LAHORE - The Punjab government which is poised to complete the Orange Line project at all cost has issued revised no-objection certificates with a view to removing all restraints regarding historical monuments falling on its route, The Nation learnt yesterday.

The official documents available with The Nation say the Punjab Archeology Department issued revised approval/no-objection certificates (NOCs) and addendum in addition to NOCs/permissions granted earlier for the construction of Orange Line on historical monuments and special premises falling on the project’s route.

The prayers of the petitioners in their petitions against the project, a senior law officer said, may be infructuous as the NOCs/approvals have been given after due consideration of the Lahore High Court’s orders and other public and private agencies’ reports.

A division bench, headed by Justice Abid Aziz Sheikh and comprising Justice Shahid Karim, stayed construction of the project at 11 historical sites on January 28, 2016, on the petitions challenging its construction.

Civil society and others had challenged the project, pleading it was a threat to the cultural landscape of the city as well as a major environment protection problem. The petitioners had prayed in their petitions that this project should be declared as null and void and the money being spent on it be spent on other projects like heath and education sectors.

The Punjab Archeology Department issued 10 revised NOCs/addendums after due consideration of Lahore High Court orders and other reports. The NOCs issued for the places include Supreme Court Lahore Registry, Shah Chiragh Chambers, General Post Office building, Tomb of Hazrat Mauj Darya Bukhari, South of Shalimar Gardens, Ghulabi Bagh Gateway, North of Buddha’s Tomb, East of Chauburji Gateway and west of Zaib-un-Nisa’s tomb.

“The archeology director general, vide a letter dated 20-5-2016, issued an addendum in addition to and in furtherance of NOCs/permissions dated 30-11-2015 regarding construction of Orange Line Metro Train project under Section 3(1) of Punjab Special Premises (Preservation) Ordinance, 1985, which has also been supplemented with certain conditions,” said the documents.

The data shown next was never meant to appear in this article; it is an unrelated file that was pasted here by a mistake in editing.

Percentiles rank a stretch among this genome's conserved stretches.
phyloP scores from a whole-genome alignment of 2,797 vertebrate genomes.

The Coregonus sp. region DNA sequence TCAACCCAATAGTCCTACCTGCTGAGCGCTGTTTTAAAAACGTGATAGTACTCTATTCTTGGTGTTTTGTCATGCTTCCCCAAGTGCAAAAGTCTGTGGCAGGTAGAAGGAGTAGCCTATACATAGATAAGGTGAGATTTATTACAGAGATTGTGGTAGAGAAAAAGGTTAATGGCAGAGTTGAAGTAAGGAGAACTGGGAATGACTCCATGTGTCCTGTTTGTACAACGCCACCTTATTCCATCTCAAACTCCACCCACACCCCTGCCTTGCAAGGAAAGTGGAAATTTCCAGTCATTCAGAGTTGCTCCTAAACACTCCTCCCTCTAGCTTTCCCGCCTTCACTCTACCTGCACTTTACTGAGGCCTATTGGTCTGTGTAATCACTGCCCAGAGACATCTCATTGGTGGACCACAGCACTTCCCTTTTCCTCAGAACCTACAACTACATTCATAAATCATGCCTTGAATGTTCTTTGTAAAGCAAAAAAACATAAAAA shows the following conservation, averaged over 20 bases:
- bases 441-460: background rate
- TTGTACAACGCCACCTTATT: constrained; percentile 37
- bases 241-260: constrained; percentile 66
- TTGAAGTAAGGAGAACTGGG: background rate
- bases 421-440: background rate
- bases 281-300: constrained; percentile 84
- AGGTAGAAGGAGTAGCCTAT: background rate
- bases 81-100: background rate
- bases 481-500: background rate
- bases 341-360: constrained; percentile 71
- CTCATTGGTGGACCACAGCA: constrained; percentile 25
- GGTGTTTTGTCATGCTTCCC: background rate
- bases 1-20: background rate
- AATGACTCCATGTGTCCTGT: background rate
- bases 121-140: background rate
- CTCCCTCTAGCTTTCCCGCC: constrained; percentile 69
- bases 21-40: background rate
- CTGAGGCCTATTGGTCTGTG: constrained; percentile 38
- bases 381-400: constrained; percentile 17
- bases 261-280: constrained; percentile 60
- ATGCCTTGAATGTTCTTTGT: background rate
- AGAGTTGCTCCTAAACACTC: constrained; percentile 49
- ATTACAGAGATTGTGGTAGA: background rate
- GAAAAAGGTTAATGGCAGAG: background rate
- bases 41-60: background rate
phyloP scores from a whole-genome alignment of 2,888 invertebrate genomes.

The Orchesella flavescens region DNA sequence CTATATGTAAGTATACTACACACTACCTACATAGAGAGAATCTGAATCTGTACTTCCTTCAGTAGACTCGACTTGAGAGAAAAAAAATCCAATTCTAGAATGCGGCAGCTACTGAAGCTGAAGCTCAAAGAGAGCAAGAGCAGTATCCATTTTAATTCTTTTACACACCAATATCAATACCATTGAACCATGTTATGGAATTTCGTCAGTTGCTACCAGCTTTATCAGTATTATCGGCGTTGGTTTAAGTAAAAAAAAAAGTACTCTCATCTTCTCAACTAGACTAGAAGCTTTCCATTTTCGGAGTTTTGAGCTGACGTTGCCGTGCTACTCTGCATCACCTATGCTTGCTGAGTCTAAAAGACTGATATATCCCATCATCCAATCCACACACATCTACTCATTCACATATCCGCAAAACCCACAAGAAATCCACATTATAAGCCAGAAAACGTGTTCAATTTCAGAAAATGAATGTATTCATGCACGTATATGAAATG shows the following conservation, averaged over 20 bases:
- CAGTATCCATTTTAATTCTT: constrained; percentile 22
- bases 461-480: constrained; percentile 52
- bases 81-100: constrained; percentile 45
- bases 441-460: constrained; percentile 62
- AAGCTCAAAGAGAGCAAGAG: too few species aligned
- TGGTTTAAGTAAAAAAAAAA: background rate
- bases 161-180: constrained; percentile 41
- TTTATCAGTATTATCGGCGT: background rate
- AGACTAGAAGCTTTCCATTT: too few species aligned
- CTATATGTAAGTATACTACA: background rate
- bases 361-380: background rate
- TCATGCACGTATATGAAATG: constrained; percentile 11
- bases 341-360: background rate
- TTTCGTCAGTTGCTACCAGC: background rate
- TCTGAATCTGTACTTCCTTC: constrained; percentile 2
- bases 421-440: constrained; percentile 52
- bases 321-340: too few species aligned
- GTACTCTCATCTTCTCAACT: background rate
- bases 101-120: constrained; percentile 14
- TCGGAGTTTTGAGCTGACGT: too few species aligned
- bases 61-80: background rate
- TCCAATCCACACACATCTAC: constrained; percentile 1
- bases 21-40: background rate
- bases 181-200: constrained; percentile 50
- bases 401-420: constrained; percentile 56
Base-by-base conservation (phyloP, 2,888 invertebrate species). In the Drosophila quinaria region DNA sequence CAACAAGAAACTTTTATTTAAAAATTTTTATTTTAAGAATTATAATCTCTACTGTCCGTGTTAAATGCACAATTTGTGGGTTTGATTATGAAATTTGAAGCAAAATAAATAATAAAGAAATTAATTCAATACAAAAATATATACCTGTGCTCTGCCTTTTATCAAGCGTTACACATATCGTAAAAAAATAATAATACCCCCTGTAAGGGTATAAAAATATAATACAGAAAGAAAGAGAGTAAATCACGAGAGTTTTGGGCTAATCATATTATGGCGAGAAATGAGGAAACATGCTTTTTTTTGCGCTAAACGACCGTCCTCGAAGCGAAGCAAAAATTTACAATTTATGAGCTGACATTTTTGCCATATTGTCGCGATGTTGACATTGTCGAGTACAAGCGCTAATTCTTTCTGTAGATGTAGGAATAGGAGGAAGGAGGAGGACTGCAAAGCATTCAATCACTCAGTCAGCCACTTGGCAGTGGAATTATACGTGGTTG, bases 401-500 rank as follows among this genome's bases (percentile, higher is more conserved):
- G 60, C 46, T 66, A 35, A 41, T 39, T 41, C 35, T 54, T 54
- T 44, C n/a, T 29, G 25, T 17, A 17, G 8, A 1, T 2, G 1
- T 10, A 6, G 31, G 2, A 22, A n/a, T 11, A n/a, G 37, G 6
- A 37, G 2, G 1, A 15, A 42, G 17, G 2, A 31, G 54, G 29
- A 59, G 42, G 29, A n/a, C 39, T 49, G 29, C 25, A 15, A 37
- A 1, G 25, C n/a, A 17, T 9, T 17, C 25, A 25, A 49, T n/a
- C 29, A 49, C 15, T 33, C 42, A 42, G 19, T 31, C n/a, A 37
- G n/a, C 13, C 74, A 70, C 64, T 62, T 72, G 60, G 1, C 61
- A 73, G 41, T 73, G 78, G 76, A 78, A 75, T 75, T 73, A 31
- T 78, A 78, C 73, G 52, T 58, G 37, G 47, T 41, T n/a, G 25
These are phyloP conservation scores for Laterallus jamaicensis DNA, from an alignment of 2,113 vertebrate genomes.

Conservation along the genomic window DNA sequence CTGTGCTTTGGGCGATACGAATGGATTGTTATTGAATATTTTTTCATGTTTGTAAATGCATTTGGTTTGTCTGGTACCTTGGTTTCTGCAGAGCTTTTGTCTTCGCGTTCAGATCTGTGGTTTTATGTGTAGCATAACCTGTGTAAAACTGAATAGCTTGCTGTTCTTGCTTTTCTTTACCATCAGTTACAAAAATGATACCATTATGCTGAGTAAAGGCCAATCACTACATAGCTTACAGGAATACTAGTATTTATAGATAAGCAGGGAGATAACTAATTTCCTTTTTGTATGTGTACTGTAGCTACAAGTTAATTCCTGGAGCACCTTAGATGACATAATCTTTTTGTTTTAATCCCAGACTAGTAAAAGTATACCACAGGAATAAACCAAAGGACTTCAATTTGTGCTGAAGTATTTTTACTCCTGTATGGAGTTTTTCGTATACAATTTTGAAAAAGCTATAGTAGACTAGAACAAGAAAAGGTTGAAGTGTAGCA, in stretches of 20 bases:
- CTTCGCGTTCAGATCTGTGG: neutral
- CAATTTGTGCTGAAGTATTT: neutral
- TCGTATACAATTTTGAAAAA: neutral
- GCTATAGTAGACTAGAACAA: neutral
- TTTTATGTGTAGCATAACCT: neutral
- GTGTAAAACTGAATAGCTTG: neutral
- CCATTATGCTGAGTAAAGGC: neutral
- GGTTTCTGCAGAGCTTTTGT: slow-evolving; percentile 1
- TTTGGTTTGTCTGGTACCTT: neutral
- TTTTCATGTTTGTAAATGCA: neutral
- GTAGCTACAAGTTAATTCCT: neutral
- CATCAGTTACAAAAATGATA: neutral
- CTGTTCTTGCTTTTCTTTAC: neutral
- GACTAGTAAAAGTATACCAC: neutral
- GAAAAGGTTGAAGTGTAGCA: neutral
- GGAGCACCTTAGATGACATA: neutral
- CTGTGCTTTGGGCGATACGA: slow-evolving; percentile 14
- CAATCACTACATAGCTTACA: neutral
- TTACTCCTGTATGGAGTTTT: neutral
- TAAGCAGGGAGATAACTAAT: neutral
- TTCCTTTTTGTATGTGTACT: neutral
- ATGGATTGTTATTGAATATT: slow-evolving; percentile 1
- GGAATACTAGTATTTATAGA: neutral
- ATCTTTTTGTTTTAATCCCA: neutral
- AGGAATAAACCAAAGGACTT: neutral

In two different surveys held by The Nation, it was revealed that construction of Orange Line project continued at all 11 sites despite the restraining orders of the LHC.

On the other hand, the LHC yesterday directed the Punjab advocate general to come up with arguments on the questions raised on the issuance of new NOCs for the construction of Orange Line project.

During the hearing, Punjab Advocate General Shakilur Rehman along with AAGs Samia Khaild and Jamal Mamdot as well as LDA Counsel Khurram Chughtai supported the respondents and submitted the document issued by the transport department, saying Lahore Development Authority, in furtherance of decision of the Punjab government, had withdrawn its share of 1 percent from the total budget of the project. Thus around Rs 75 billion allocated for the project could be saved, they argued. On this, the bench asked the AGP what he would say about the Archeology DG who issued NOCs without proper visits to the historical monuments.

The judge also asked how the DG issued NOCs within three-days of his appointment. The bench questioned if it was possible for the government to demolish Shalimar Gardens under an NOC. “The NOCs were issued first and then were taken on the record. What was the harm if proper planning would have been done before issuing these NOCs?” the bench further questioned.

The petitioners’ counsel, Advocate Azhar Siddique, argued the government took loan against huge interest rate. The public money was being wasted for the project which lacked proper planning, he argued.

Asian Development Bank offered loan against 0.75 percent interest rate, but the Punjab government took it from a Chinese bank against 6 percent interest rate, said Siddique. He said Rs 200 billion were allocated for this project and the government could get only Rs 162 billion.

Punjab Additional Advocate General Shan Gull prayed to the bench to ask Azhar Siddique to file all civil miscellaneous applications at one go. Thus, he said, Siddique’s name could get some place in Guinness Book of World Record for filing maximum applications in just one petition. The court would resume hearing on June 7.